After a 46-minute journey, Blanchard landed in Deptford, New Jersey.  The property owner had seen the unusual craft descending and approached it with caution. Blanchard offered him wine and the letter from President Washington.  The President had instructed Blanchard to give the letter to whoever owned the property he landed on, making his balloon flight the first delivery of mail by air in America.

The letter was a passport of sorts. Blanchard didn’t speak English, so the letter was intended to encourage the landowner to help him.  It requested the person to “aid him with that humanity and goodwill, which may render honor to their country, and justice to an individual so distinguished by his efforts to establish and advance an art, in order to make it useful to mankind in general.”

A small group of people had arrived by the time Blanchard touched down and they read the letter aloud.  Upon hearing that the letter was from the president, they all anxiously helped Blanchard make his way to a carriage so that he could return to Philadelphia to tell President Washington about his journey.


   
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U.S. #2032-35
20¢ Balloons
 
Issue Date: March 31, 1983
City: Albuquerque, NM
Quantity: 56,532,000
Printed By: Bureau of Engraving and Printing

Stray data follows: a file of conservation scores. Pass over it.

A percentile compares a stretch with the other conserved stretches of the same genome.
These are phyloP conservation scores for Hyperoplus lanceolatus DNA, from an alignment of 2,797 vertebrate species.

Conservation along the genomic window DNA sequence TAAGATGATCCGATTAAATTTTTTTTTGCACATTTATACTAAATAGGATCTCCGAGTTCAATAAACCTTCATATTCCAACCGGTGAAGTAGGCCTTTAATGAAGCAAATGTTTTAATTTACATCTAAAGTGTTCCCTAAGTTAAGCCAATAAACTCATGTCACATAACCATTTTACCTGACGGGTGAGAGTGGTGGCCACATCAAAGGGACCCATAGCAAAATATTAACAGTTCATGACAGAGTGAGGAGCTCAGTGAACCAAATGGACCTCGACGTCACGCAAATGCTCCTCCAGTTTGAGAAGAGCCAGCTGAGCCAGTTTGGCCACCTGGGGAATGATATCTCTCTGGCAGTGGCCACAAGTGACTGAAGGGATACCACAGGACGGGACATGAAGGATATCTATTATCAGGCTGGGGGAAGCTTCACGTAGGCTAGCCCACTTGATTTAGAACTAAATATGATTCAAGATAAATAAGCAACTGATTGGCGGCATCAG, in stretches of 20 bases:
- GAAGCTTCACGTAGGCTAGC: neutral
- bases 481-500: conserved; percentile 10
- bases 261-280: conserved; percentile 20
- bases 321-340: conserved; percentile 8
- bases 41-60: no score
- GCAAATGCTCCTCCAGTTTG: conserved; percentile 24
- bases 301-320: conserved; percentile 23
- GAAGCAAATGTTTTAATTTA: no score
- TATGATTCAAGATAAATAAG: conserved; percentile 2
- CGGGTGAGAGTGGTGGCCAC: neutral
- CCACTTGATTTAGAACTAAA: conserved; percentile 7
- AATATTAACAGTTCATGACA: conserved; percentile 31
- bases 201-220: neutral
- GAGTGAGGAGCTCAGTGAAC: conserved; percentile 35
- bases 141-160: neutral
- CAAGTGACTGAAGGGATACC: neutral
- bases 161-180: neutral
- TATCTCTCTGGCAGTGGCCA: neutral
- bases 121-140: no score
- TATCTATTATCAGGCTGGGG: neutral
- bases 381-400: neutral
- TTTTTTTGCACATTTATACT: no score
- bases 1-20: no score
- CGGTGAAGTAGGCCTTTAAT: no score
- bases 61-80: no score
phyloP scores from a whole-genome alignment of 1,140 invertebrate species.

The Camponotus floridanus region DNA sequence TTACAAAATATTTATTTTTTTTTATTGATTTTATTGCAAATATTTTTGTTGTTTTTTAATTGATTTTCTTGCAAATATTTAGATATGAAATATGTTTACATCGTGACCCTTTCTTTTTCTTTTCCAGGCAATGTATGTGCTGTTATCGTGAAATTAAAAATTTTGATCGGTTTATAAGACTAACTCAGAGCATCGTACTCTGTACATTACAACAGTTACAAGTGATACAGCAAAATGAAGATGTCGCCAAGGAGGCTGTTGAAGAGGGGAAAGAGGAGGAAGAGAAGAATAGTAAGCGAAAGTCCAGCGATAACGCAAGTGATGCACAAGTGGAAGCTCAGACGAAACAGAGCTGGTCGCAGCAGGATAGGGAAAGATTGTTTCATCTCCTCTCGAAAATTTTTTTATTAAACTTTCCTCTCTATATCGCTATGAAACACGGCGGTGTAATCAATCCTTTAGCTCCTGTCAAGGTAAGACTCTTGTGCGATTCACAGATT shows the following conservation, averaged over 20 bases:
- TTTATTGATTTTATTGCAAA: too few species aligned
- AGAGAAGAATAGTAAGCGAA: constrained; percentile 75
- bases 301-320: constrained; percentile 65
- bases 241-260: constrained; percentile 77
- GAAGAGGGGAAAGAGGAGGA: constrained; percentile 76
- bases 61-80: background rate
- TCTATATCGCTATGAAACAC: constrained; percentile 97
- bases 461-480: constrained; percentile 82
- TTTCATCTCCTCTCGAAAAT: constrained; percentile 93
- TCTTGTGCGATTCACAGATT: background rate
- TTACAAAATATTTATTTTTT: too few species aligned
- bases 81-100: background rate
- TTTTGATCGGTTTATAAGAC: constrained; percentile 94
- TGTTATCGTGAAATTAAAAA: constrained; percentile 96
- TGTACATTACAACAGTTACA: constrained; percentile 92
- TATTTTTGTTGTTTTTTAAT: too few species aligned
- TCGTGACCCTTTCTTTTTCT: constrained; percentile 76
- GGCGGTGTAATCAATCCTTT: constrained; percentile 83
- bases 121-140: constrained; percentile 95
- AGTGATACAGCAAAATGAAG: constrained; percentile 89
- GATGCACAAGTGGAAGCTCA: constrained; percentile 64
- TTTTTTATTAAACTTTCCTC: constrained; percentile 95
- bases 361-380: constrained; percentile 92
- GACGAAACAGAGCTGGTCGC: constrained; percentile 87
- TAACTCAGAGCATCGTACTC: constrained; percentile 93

Printing Method:
Photogravure
Perforations
: 11
Color: Multicolored
 
Celebrating the 200th anniversary of the first balloon flight, this set of four was released in both Albuquerque, New Mexico, and Washington, D.C. The balloons pictured are the "Intrepid," used by the Union Army during the Civil War, modern hot air balloons, and the "Explorer II," used by the National Geographic Society and the U.S. Army.
 

First Flown Letter In America

On January 9, 1793, Jean-Pierre Blanchard carried the first letter by hot air balloon in America.

By 1793, Blanchard was well-known as a balloon aviator.  He made the first flight across the English Channel, which was also the first time mail was ever carried by air (we shared this tale on January 7).  He also made the first balloon flights in Belgium, Germany, the Netherlands, and Poland.